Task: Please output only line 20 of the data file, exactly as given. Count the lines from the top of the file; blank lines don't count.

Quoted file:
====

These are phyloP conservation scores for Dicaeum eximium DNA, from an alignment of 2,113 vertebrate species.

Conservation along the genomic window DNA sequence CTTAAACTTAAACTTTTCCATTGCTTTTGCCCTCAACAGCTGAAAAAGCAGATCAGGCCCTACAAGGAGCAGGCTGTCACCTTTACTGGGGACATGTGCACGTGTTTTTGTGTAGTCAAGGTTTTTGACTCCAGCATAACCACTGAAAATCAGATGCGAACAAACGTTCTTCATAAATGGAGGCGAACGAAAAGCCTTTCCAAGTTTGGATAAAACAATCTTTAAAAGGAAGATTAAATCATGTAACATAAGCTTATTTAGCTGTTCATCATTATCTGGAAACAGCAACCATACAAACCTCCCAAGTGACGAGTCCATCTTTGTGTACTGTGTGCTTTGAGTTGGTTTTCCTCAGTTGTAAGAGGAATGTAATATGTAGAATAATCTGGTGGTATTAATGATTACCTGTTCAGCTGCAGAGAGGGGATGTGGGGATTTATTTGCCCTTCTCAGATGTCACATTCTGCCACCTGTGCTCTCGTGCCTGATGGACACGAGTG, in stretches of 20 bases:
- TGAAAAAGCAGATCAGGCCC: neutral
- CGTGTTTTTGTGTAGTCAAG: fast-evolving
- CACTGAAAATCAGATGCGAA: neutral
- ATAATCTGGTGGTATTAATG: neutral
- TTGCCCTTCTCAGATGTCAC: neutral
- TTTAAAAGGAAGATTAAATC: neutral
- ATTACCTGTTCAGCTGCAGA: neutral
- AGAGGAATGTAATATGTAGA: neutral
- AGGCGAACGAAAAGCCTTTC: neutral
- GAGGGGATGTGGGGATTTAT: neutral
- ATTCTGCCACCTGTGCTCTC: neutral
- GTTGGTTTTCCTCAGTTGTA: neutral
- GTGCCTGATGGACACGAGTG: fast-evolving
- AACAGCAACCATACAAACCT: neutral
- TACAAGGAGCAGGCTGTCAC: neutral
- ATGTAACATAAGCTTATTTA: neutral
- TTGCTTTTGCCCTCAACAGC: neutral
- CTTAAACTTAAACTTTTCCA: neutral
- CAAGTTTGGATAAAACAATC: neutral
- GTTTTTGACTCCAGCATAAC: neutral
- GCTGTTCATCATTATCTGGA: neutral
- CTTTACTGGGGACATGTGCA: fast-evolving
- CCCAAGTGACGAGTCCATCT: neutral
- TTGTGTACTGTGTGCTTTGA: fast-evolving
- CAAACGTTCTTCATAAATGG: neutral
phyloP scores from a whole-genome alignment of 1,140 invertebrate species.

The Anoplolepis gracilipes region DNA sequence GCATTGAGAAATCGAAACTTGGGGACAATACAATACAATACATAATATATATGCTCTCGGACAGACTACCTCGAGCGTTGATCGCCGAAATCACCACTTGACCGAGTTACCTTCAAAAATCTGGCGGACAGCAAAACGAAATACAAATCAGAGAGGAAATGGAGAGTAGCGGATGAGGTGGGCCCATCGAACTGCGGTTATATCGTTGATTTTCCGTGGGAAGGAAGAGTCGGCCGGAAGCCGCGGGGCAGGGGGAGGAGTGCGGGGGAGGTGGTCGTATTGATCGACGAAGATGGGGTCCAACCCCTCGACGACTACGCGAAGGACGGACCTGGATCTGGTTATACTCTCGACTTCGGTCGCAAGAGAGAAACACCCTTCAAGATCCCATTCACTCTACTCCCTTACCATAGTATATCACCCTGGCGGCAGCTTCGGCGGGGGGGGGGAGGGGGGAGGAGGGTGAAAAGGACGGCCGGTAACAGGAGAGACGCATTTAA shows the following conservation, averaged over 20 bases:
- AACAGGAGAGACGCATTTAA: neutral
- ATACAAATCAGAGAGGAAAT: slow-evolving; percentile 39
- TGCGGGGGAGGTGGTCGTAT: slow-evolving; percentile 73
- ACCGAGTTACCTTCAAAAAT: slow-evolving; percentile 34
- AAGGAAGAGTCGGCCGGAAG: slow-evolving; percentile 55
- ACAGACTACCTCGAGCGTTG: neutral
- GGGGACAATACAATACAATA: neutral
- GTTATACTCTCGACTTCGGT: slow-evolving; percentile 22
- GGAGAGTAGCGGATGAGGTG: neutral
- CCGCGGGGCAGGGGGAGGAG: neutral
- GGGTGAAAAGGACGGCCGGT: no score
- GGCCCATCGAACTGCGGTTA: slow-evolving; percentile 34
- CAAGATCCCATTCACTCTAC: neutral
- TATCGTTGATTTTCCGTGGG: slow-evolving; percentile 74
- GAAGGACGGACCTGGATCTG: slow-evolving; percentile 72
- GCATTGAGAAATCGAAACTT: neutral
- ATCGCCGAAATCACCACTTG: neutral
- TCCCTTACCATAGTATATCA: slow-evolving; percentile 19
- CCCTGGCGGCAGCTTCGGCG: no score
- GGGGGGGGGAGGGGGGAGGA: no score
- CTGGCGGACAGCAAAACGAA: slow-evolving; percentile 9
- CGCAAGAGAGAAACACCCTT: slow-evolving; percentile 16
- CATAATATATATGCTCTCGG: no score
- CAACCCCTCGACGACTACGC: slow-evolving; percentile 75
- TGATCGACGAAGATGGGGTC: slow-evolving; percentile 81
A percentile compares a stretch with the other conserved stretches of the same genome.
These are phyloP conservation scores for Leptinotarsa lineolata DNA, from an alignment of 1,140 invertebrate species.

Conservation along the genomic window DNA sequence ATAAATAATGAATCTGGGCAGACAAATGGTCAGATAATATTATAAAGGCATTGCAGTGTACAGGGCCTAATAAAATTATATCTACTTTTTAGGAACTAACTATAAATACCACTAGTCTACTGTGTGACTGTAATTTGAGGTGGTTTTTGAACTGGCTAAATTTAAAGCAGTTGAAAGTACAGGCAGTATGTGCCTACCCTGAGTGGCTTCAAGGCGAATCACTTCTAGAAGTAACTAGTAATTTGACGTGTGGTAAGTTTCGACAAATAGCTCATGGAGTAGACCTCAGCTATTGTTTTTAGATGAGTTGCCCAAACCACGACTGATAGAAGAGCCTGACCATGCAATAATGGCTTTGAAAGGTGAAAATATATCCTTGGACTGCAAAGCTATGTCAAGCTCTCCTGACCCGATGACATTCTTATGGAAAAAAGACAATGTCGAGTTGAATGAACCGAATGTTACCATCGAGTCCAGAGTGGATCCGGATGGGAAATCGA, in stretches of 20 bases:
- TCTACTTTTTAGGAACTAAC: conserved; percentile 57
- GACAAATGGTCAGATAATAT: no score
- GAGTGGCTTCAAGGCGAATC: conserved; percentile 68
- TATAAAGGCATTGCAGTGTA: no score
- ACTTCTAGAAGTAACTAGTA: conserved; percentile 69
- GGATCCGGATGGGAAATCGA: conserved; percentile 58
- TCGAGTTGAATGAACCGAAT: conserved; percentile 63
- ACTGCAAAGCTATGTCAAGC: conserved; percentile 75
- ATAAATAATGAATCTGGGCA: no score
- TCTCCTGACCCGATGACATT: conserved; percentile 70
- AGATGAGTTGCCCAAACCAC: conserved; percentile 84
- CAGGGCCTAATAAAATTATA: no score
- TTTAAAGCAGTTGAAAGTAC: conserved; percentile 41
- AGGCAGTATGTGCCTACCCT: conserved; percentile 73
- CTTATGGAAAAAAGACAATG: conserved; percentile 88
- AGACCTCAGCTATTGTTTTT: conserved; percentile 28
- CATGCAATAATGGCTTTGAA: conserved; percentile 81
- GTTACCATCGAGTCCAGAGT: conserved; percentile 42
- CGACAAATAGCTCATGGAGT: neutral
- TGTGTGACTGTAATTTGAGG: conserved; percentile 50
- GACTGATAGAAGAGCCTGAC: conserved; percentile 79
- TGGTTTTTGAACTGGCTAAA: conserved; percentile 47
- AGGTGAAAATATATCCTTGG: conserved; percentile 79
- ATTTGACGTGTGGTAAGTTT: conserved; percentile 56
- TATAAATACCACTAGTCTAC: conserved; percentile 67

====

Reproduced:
- CTTAAACTTAAACTTTTCCA: neutral